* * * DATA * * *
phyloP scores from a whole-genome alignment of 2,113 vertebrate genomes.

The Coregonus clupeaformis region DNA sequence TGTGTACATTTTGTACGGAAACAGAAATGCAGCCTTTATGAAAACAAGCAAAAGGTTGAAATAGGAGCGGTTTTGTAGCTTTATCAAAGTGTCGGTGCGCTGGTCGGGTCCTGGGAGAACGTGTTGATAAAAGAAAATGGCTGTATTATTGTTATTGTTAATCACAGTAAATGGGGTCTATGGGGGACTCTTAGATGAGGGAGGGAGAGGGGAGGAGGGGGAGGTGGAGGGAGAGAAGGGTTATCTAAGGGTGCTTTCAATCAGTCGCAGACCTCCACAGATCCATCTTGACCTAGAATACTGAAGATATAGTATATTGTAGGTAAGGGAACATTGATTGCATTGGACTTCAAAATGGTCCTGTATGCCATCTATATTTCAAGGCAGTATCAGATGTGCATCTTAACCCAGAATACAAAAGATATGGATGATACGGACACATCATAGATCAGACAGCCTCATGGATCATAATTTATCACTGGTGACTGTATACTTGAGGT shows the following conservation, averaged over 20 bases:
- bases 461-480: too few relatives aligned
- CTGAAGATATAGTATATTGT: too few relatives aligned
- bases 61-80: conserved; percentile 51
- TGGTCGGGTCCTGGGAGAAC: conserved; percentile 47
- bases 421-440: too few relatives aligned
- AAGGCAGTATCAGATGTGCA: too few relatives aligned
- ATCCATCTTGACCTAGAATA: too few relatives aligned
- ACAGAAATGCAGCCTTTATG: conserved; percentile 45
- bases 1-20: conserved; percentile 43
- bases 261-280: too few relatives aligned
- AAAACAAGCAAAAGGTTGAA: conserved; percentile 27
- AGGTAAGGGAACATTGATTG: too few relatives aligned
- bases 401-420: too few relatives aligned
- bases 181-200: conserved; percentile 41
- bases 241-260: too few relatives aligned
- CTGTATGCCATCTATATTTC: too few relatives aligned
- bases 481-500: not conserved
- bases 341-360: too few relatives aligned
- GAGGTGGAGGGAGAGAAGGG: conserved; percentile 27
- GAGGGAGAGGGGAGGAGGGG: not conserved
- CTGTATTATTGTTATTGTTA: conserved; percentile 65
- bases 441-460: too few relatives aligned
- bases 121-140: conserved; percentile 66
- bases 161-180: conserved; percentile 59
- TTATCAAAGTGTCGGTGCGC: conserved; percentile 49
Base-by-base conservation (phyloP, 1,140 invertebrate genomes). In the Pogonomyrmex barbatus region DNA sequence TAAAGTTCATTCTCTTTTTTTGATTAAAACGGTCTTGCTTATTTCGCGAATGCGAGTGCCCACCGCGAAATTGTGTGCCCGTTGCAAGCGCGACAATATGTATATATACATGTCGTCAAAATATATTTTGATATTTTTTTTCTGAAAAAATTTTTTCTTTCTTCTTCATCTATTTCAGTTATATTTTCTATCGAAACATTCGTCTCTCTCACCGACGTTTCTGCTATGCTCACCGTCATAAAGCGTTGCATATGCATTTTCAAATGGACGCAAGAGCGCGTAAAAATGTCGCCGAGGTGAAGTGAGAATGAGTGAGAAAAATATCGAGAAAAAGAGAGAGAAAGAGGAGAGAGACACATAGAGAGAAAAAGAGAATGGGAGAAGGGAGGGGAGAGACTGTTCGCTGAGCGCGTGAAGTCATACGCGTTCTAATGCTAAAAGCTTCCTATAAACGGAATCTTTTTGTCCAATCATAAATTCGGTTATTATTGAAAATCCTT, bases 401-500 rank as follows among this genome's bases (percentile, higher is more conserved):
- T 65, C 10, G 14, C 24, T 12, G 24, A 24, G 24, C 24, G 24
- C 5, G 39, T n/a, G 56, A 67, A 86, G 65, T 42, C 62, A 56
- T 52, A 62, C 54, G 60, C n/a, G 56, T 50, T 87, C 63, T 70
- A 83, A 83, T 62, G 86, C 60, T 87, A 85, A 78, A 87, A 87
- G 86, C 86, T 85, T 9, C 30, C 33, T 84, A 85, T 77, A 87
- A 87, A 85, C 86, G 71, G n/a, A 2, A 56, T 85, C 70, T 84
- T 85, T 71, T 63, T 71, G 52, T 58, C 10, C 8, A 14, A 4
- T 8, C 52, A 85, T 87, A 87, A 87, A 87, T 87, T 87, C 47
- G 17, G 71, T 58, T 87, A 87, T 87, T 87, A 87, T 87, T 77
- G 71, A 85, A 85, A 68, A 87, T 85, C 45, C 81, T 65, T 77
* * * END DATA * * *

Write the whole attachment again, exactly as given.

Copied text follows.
phyloP scores from a whole-genome alignment of 2,113 vertebrate genomes.

The Coregonus clupeaformis region DNA sequence TGTGTACATTTTGTACGGAAACAGAAATGCAGCCTTTATGAAAACAAGCAAAAGGTTGAAATAGGAGCGGTTTTGTAGCTTTATCAAAGTGTCGGTGCGCTGGTCGGGTCCTGGGAGAACGTGTTGATAAAAGAAAATGGCTGTATTATTGTTATTGTTAATCACAGTAAATGGGGTCTATGGGGGACTCTTAGATGAGGGAGGGAGAGGGGAGGAGGGGGAGGTGGAGGGAGAGAAGGGTTATCTAAGGGTGCTTTCAATCAGTCGCAGACCTCCACAGATCCATCTTGACCTAGAATACTGAAGATATAGTATATTGTAGGTAAGGGAACATTGATTGCATTGGACTTCAAAATGGTCCTGTATGCCATCTATATTTCAAGGCAGTATCAGATGTGCATCTTAACCCAGAATACAAAAGATATGGATGATACGGACACATCATAGATCAGACAGCCTCATGGATCATAATTTATCACTGGTGACTGTATACTTGAGGT shows the following conservation, averaged over 20 bases:
- bases 461-480: too few relatives aligned
- CTGAAGATATAGTATATTGT: too few relatives aligned
- bases 61-80: conserved; percentile 51
- TGGTCGGGTCCTGGGAGAAC: conserved; percentile 47
- bases 421-440: too few relatives aligned
- AAGGCAGTATCAGATGTGCA: too few relatives aligned
- ATCCATCTTGACCTAGAATA: too few relatives aligned
- ACAGAAATGCAGCCTTTATG: conserved; percentile 45
- bases 1-20: conserved; percentile 43
- bases 261-280: too few relatives aligned
- AAAACAAGCAAAAGGTTGAA: conserved; percentile 27
- AGGTAAGGGAACATTGATTG: too few relatives aligned
- bases 401-420: too few relatives aligned
- bases 181-200: conserved; percentile 41
- bases 241-260: too few relatives aligned
- CTGTATGCCATCTATATTTC: too few relatives aligned
- bases 481-500: not conserved
- bases 341-360: too few relatives aligned
- GAGGTGGAGGGAGAGAAGGG: conserved; percentile 27
- GAGGGAGAGGGGAGGAGGGG: not conserved
- CTGTATTATTGTTATTGTTA: conserved; percentile 65
- bases 441-460: too few relatives aligned
- bases 121-140: conserved; percentile 66
- bases 161-180: conserved; percentile 59
- TTATCAAAGTGTCGGTGCGC: conserved; percentile 49
Base-by-base conservation (phyloP, 1,140 invertebrate genomes). In the Pogonomyrmex barbatus region DNA sequence TAAAGTTCATTCTCTTTTTTTGATTAAAACGGTCTTGCTTATTTCGCGAATGCGAGTGCCCACCGCGAAATTGTGTGCCCGTTGCAAGCGCGACAATATGTATATATACATGTCGTCAAAATATATTTTGATATTTTTTTTCTGAAAAAATTTTTTCTTTCTTCTTCATCTATTTCAGTTATATTTTCTATCGAAACATTCGTCTCTCTCACCGACGTTTCTGCTATGCTCACCGTCATAAAGCGTTGCATATGCATTTTCAAATGGACGCAAGAGCGCGTAAAAATGTCGCCGAGGTGAAGTGAGAATGAGTGAGAAAAATATCGAGAAAAAGAGAGAGAAAGAGGAGAGAGACACATAGAGAGAAAAAGAGAATGGGAGAAGGGAGGGGAGAGACTGTTCGCTGAGCGCGTGAAGTCATACGCGTTCTAATGCTAAAAGCTTCCTATAAACGGAATCTTTTTGTCCAATCATAAATTCGGTTATTATTGAAAATCCTT, bases 401-500 rank as follows among this genome's bases (percentile, higher is more conserved):
- T 65, C 10, G 14, C 24, T 12, G 24, A 24, G 24, C 24, G 24
- C 5, G 39, T n/a, G 56, A 67, A 86, G 65, T 42, C 62, A 56
- T 52, A 62, C 54, G 60, C n/a, G 56, T 50, T 87, C 63, T 70
- A 83, A 83, T 62, G 86, C 60, T 87, A 85, A 78, A 87, A 87
- G 86, C 86, T 85, T 9, C 30, C 33, T 84, A 85, T 77, A 87
- A 87, A 85, C 86, G 71, G n/a, A 2, A 56, T 85, C 70, T 84
- T 85, T 71, T 63, T 71, G 52, T 58, C 10, C 8, A 14, A 4
- T 8, C 52, A 85, T 87, A 87, A 87, A 87, T 87, T 87, C 47
- G 17, G 71, T 58, T 87, A 87, T 87, T 87, A 87, T 87, T 77
- G 71, A 85, A 85, A 68, A 87, T 85, C 45, C 81, T 65, T 77